Pleasant – though mixed – recollections of his best horse, Double Gin, are a welcome distraction for trainer Darryl Dodson, who suspects he’s one of Australia’s most COVID-tested people.
The veteran trainer lives in South Australia, calls Bordertown his home track, but has his stables just over the border, in Telopea Downs.
“I said to one of the testers that I reckon I’d be right up there for the most number of tests and crossings – it’s seven days a week, and sometimes twice a day,” Dodson said.
“I’m thinking I might even beat a few of the truckies.”
Dodson’s stable has enjoyed some success over the past few weeks, with Just Chipping Away winning a metropolitan race at Morphettville recently, and the stable landing a quinella at Naracoorte.
Dodson is happy to speak about his current team, but when a chance mention of Double Gin infiltrates the conversation, his enthusiasm level elevates, just a little.
Double Gin was an honorary South Australian middle distance/staying star of the early 1990s, perhaps most famous for running second to a certain SA-trained stayer.
“Yes, I suffered all those losses to Water Boatman,” Dodson said, referring to the 1990 Adelaide Cup winner and Caulfield Cup runner-up (behind Sydeston).
“But we certainly had some good battles with him.”
Portraying Double Gin as a perennial runner-up is selling the horse short, as he won 18 of his 92 starts and over $500,000 in 1990s-level prizemoney.
After saluting at his first two career starts, both in South Australia (Naracoorte and Morphettville), Double Gin border-hopped between SA and Victoria for the next five years, save for a quick trip to WA in 1993 for two runs, including the Perth Cup.
However, Double Gin is best remembered for his brave, narrow loss to the Hayes-trained Water Boatman in the 1990 Adelaide Cup as a three-year-old. The second placing was sandwiched among a cracking autumn campaign, which included a five-length victory in the Chairman’s Stakes at Victoria Park, a second in the VRC St Leger at Flemington, and a victory in the SA St Leger – just five days after the Adelaide Cup run.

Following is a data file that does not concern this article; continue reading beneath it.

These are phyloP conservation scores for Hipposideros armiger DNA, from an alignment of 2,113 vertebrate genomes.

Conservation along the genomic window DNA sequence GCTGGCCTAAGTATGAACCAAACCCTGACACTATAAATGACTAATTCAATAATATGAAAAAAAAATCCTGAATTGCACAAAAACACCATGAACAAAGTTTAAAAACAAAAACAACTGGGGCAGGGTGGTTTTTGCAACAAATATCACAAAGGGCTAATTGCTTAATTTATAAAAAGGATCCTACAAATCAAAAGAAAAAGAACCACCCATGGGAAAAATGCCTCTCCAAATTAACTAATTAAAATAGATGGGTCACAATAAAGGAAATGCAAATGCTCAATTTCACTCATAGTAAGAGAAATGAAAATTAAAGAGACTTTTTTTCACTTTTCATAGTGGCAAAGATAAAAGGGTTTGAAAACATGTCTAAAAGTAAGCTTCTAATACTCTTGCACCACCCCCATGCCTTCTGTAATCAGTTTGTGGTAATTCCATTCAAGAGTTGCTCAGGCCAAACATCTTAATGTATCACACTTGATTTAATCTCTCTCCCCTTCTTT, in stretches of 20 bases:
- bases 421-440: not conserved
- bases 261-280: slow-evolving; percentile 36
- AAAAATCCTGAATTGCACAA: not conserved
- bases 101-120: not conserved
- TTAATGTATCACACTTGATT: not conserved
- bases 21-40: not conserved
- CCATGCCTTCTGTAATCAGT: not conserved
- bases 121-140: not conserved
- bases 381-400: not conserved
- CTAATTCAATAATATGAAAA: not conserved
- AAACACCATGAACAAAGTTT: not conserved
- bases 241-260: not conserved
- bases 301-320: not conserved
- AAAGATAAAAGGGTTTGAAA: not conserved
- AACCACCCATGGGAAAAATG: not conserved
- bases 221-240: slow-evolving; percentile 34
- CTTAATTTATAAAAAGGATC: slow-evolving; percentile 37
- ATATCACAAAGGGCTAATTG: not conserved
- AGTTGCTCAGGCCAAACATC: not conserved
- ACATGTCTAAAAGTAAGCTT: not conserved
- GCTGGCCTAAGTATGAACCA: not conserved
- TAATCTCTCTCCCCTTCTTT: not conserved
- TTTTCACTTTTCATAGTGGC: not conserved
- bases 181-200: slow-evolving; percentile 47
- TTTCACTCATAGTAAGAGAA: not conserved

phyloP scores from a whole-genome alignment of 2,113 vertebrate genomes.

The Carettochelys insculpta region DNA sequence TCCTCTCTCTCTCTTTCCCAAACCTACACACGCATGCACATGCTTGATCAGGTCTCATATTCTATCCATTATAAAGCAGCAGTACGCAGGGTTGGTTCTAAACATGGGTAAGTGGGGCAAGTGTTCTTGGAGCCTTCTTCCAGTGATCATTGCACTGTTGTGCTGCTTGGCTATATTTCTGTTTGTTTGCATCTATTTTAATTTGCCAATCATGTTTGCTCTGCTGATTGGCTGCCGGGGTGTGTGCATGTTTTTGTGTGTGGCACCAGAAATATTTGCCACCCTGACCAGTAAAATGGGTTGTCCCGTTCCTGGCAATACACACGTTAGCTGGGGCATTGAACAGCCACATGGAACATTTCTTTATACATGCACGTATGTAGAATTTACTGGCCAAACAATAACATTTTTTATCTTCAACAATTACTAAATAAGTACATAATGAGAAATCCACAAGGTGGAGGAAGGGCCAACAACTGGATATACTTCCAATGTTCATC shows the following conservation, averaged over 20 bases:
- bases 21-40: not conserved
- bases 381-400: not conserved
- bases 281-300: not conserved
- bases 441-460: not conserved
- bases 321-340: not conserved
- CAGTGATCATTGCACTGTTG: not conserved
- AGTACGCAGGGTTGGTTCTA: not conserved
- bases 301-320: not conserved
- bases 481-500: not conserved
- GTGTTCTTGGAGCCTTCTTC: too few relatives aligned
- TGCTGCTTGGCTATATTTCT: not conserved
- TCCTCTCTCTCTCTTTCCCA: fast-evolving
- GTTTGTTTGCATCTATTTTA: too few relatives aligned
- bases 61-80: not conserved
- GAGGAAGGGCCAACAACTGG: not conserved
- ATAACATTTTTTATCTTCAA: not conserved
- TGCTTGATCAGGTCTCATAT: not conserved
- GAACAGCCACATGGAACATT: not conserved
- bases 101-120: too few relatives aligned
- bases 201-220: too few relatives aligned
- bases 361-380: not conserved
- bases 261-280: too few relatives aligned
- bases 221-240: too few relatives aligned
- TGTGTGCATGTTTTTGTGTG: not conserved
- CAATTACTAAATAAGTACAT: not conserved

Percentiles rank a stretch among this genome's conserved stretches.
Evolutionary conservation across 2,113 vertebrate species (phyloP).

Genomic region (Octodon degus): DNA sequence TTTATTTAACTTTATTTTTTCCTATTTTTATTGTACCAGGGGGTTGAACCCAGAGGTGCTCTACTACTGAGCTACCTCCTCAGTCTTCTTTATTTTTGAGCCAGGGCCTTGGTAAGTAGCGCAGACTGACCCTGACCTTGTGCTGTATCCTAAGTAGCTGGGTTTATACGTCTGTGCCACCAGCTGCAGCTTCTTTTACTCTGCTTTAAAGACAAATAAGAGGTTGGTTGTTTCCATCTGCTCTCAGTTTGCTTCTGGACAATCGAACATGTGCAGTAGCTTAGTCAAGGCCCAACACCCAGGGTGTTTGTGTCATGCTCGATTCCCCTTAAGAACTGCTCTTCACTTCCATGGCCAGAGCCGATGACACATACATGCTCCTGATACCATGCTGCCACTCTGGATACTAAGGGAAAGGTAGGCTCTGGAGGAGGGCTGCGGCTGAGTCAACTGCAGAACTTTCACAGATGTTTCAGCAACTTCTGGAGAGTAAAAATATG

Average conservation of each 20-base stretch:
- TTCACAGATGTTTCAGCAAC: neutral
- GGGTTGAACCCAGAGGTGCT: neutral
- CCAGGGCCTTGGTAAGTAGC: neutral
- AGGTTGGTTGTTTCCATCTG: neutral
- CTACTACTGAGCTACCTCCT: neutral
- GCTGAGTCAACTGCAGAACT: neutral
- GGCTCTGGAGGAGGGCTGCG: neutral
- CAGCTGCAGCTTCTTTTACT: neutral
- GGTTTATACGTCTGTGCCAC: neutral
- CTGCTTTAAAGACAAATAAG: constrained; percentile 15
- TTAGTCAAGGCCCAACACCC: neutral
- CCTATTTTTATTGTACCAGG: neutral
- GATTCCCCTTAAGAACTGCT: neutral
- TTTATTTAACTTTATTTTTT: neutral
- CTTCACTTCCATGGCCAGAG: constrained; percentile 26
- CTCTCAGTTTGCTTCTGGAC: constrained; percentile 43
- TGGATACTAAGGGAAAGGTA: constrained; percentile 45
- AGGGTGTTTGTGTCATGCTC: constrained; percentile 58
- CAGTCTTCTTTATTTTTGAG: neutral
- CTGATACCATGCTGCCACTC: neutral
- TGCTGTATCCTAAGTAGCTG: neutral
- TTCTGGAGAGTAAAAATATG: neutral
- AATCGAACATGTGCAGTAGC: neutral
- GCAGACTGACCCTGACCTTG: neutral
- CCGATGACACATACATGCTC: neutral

“And Water Boatman actually beat us in the Oakbank Cup that year too, when I thought we were going all right,” Dodson recalled.
“I remember Tony McEvoy (Hayes’ then stable foreman) saying to me ‘You shouldn’t be too disappointed, we’ve got a pretty high opinion on this horse’.
“And of course he went on to run second in the Caulfield Cup, so he didn’t go that bad, did he?
“But we never beat him.”
In the spring of 1989, Double Gin – a fan favourite thanks to his bold, on-the-pace style – strung together four consecutive wins at Morphettville (ridden by Glen Darrington) and throughout his career ran some excellent races in Victoria. However, nothing surpassed his epic 1990 autumn, and leading up to the Adelaide Cup, the small-time training team from over the border – Darryl and his brother Geoff – were the feel-good story of SA’s biggest race.
“We had a camera crew following us around on Adelaide Cup day and back in those days, that was nerve-wracking,” Darryl recalled.
“We were up in the grandstand and when the horses got to the post, the cameraman backed up a little, and almost went a*** over head, over the top of the bloody grandstand. I think the sound bloke grabbed him
“At the time, Graham Fisher did a good little story on us too, about being from the ‘bush’. The attention was more nerve-wracking than the race itself.”
McEvoy also remembers import Water Boatman’s battles with Double Gin with fondness.
“Well, Double Gin was a star, he won a lot of races,” McEvoy said.
“But Water Boatman was a very good horse. The Adelaide Cup and the Caulfield Cup were his heights.
“He wasn’t the soundest of horses, but he had great courage and (jockey) Peter Hutchinson had a good rapport with him.”
In his 30-plus years as a trainer, Dodson has prepared plenty of other good horses, headed by 1993 Alister Clarks (Group 2) winner Sarason. However, Double Gin remains at the top of the tree.
“I think for consistency and the races he won, Double Gin’s our best,” he said.
“He only cost a thousand dollars. That looks pretty good now, doesn’t it?”
Before signing off, he adds one more comment, tongue-in-cheek, and with a laugh:
“But we would’ve been better off if Water Boatman never came out here.”
IMAGE: Water Boatman (outside), ridden by Peter Hutchinson, edges out Double Gin (rails) in the 1990 Adelaide Cup. PHOTO: Atkins Photography